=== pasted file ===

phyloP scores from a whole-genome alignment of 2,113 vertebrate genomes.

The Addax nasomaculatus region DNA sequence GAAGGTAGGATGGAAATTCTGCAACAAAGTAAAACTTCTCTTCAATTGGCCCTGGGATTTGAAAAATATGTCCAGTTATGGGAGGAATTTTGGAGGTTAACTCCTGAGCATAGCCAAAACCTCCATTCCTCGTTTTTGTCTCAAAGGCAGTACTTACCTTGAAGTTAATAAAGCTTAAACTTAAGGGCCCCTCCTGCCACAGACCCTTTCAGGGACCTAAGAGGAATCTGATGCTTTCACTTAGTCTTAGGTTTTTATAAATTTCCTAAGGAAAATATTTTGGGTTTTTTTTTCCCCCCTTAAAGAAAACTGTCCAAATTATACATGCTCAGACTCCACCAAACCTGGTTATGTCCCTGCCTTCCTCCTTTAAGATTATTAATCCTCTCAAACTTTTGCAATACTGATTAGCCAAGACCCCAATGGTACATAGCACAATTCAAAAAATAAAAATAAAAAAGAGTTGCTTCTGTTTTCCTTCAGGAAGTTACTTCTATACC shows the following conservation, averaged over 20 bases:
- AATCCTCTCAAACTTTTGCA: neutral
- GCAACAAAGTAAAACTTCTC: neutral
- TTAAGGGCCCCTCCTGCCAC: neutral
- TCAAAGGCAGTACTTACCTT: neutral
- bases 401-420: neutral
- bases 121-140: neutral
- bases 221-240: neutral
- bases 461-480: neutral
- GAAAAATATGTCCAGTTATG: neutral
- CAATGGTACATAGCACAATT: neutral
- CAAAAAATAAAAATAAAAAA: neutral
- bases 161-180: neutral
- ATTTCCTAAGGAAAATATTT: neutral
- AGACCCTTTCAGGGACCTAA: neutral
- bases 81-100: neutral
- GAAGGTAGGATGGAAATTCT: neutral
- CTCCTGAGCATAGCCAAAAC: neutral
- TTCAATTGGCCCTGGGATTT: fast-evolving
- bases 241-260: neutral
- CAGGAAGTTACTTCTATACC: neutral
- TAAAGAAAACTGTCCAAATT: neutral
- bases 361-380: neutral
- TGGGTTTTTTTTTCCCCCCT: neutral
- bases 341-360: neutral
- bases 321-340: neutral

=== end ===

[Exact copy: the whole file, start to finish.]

phyloP scores from a whole-genome alignment of 2,113 vertebrate genomes.

The Addax nasomaculatus region DNA sequence GAAGGTAGGATGGAAATTCTGCAACAAAGTAAAACTTCTCTTCAATTGGCCCTGGGATTTGAAAAATATGTCCAGTTATGGGAGGAATTTTGGAGGTTAACTCCTGAGCATAGCCAAAACCTCCATTCCTCGTTTTTGTCTCAAAGGCAGTACTTACCTTGAAGTTAATAAAGCTTAAACTTAAGGGCCCCTCCTGCCACAGACCCTTTCAGGGACCTAAGAGGAATCTGATGCTTTCACTTAGTCTTAGGTTTTTATAAATTTCCTAAGGAAAATATTTTGGGTTTTTTTTTCCCCCCTTAAAGAAAACTGTCCAAATTATACATGCTCAGACTCCACCAAACCTGGTTATGTCCCTGCCTTCCTCCTTTAAGATTATTAATCCTCTCAAACTTTTGCAATACTGATTAGCCAAGACCCCAATGGTACATAGCACAATTCAAAAAATAAAAATAAAAAAGAGTTGCTTCTGTTTTCCTTCAGGAAGTTACTTCTATACC shows the following conservation, averaged over 20 bases:
- AATCCTCTCAAACTTTTGCA: neutral
- GCAACAAAGTAAAACTTCTC: neutral
- TTAAGGGCCCCTCCTGCCAC: neutral
- TCAAAGGCAGTACTTACCTT: neutral
- bases 401-420: neutral
- bases 121-140: neutral
- bases 221-240: neutral
- bases 461-480: neutral
- GAAAAATATGTCCAGTTATG: neutral
- CAATGGTACATAGCACAATT: neutral
- CAAAAAATAAAAATAAAAAA: neutral
- bases 161-180: neutral
- ATTTCCTAAGGAAAATATTT: neutral
- AGACCCTTTCAGGGACCTAA: neutral
- bases 81-100: neutral
- GAAGGTAGGATGGAAATTCT: neutral
- CTCCTGAGCATAGCCAAAAC: neutral
- TTCAATTGGCCCTGGGATTT: fast-evolving
- bases 241-260: neutral
- CAGGAAGTTACTTCTATACC: neutral
- TAAAGAAAACTGTCCAAATT: neutral
- bases 361-380: neutral
- TGGGTTTTTTTTTCCCCCCT: neutral
- bases 341-360: neutral
- bases 321-340: neutral